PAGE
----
A woman engrossed in her music dances across a pedestrian crossing and then floated past the windows of a busy office; a man stuck in traffic turns on a podcast and can zone out; another woman chills out to a meditation track in her pod. This advert aims to reinforce to advertisers that Spotify delivers a fully immersed audience, with higher engagement than other media platforms.
This is an awesome example of native content at its most sophisticated. Featured on CNN in its “Better Tech for All” feature, Samsung is using native to promote the “A Sign of the Times” campaign about its new accessible TV screens and “Screens for All” corporate vision. Once the viewer lands on the native content page, they are served a long-form article about the story of David Cowan, a sign language specialist, his personal journey as struggles with his identity as a deaf person, and his work in ASL and the role tech can play.
But this is not your regular scrolling article. It’s filled with video, audio, and clickable links, showing how native content can be completely captivating and fully accessible, and the ideal medium for true storytelling.
8. Allbirds and The New York Times
A new campaign that highlights Allbirds’ shoes are made from sustainably sourced materials is promoted on the platform’s regular newsfeed with a sponsored tag. When users clicked on the article, they are taken to a unique page on The New York Times platform with beautiful graphics and supporting sound effects.
The article is about how valuable birds are to our environment and the ways climate change is putting them at risk. Allbirds as a company has a major focus on sustainability, and, has “birds” in its name. The content`s beautiful animated graphics and soundtrack of bird sounds create an awesome experience for viewers and this goes to promote the company that sponsored the advert and even the one that advertised the brand.
To succeed at native advertising, you’ve got to be creative. But there’s a science behind it as well. That is evident in the Outbrain native campaign run by the leading tire brand, Michelin, which was mapped out with very clear goals in mind – generating website views longer than 30 seconds, and a maximum cost per visitor of 1.5 euro. This was part of a larger goal to drive interested readers to content about Michelin tire products relevant to them and to direct them to the nearest retailer.
The result? Outstanding! Outbrain leveraged its Conversion Bid Strategy tool to automate bids according to pre-defined goals, and the native ads outperformed comparable social media campaigns. This is a great reason to consider repurposing social media ads for native; why not give it a go?
10. Eni Energy and CNN
This native advert from CNN about Eni(The Green River Project GRP) shows how a brilliantly simple idea can help people lift themselves and future generations from poverty to prosperity. And depicts how a country facing an exploding population and an economy reliant on gas and oil could feed its people and thrive.
The advert tells a story of a remarkable story unfolding in southern Nigeria. The Niger Delta is known not just for its vast oil and gas reserves, but also for its criminal gangs and kidnappings And yet in this insecure, sometimes hostile territory, lives are being transformed. A project pioneered more than thirty years ago, is taking subsistence farmers and helping them to make a good living from their crops.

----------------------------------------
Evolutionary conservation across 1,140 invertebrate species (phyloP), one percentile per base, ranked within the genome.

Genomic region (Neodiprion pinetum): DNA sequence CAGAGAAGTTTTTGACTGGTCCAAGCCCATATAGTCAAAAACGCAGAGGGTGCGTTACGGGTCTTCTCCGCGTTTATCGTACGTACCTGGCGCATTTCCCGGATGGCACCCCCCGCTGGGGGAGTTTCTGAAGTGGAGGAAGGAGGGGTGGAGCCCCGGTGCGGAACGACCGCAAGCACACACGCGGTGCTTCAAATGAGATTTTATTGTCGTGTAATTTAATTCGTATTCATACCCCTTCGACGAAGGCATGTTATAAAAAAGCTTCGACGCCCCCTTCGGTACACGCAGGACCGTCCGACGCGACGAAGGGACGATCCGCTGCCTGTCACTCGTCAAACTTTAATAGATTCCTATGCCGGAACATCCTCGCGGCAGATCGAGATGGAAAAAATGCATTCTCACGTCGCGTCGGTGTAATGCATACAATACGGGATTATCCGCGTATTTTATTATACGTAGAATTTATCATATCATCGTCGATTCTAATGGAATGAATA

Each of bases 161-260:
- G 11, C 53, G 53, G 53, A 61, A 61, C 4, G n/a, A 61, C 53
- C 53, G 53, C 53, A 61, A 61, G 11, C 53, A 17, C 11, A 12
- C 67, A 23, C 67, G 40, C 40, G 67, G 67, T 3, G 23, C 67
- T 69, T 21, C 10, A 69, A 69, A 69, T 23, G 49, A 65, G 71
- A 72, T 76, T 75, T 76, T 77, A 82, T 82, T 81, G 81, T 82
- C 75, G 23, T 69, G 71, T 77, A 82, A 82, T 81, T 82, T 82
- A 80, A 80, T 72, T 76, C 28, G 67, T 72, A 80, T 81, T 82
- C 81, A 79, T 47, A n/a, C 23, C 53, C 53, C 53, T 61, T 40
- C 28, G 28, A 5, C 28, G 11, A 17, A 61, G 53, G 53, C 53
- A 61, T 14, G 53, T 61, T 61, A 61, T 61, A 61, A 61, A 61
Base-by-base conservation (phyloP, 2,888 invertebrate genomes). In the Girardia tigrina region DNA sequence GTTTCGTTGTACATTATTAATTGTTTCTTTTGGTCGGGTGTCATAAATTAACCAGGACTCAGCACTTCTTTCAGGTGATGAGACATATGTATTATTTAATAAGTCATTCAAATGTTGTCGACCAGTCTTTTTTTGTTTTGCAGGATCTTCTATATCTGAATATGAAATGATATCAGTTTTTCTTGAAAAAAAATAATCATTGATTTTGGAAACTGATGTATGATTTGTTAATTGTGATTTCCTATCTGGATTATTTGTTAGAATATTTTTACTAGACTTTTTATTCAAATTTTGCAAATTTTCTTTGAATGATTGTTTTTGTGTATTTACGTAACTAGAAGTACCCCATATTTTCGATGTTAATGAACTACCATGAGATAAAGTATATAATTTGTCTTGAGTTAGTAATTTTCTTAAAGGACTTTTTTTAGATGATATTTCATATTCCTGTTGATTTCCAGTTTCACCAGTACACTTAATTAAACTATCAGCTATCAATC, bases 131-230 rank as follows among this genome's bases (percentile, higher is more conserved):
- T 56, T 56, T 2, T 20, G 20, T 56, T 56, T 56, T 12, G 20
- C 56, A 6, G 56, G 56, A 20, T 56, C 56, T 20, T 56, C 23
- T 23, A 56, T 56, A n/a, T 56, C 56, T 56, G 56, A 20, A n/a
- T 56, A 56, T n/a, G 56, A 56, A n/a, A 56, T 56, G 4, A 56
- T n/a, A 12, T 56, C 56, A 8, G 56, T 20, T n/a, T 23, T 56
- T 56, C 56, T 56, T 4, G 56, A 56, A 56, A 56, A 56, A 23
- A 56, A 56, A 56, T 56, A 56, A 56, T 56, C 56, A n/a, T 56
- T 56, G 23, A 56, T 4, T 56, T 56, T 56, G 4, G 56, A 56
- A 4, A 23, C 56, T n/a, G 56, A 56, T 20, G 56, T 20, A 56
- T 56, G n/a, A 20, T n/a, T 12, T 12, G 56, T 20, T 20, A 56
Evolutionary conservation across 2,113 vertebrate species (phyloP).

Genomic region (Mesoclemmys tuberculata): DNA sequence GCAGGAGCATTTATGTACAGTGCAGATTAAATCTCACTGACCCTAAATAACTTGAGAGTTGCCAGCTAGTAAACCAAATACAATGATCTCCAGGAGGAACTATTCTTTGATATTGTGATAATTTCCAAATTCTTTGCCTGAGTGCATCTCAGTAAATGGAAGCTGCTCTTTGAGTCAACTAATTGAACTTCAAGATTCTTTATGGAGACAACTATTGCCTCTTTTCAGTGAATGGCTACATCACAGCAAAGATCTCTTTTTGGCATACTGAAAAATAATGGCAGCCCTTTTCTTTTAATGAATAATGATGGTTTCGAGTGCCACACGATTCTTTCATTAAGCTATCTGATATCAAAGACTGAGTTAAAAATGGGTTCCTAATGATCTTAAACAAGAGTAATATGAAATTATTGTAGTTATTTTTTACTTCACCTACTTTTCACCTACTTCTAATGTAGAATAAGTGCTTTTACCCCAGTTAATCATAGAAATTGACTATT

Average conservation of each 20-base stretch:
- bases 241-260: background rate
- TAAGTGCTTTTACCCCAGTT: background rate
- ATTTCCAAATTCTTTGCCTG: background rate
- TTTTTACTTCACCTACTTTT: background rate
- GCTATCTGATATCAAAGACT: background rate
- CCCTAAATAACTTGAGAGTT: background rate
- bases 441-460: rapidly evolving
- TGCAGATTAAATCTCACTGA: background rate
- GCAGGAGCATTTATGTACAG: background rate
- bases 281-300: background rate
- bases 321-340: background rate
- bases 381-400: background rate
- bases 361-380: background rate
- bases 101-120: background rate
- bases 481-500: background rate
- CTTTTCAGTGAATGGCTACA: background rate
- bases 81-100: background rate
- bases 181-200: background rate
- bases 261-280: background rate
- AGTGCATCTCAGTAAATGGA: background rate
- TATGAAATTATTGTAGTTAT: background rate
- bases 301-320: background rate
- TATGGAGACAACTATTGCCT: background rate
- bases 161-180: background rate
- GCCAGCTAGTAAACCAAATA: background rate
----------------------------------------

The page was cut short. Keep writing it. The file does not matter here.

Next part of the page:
Giving them enough money to educate their children, buy their homes, expand their farms and employ workers from their communities. CNN tells in detail about the activities of Eni through The Green River Project advert.
11. KPMG and Forbes
Forbes’ BrandVoice is a platform for native advertising and sponsored content. KPMG has leveraged this great platform to take its native content on Forbes to the next level, with a campaign called “The Great Rewrite.”
The Great Rewrite centers on various industries and how they are being “rewritten” in a post-innovation age. The campaign look and feel are grand and ultra-modern, yet easy to navigate.
This native advertisement connects KPMG with the future of innovation, while continually adding new “chapters” about various sectors. Each chapter is packed with content, including videos, featured articles, and content recommendations.
This is a great native advertising example, just like its title, which is rewriting the rules of native in an ongoing, ever-growing, content-rich user experience.
12. Love Central Coast
If you thought Carousel ads were only on social media, then you’d be wrong. In recent years, great strides have been made in the range of ad formats supported by native networks, and Carousel is one of them. Carousel ads are very effective for brands to tell a story, showcase different aspects of a brand or product, or promote several related products or topics. Users can scroll horizontally through the carousel, and become immersed in the story, making for a very powerful user experience.
We love this example by Australian tourism company Love Central Coast, who used the Outbrain Carousel ad experience to showcase the most scenic picnic spots on the New South Wales Central Coast. Watch the experience below, and see for yourself how the Carousel leads the user to the relevant content page via an interesting, visual and content-rich ad.
Wendy’s is no stranger when it comes to making a splash in the social world. They are known for their stand-out performance on social media platforms like Twitter and TikTok is no different. Wendy’s was one of the first big brands to post on the app over a year ago and has since driven competitors to join the app.
At face value, their TikTok videos might seem incoherent, but it’s far from that—in fact, it’s strategic. Scrolling through you’ll see anything from a styrofoam head to reposted fan content, catering all to their meme culture audience.
The randomness and the unscripted formats their adverts adopt on Tik Tok drive their loyal followers to stick around and keep Wendy’s “on brand”.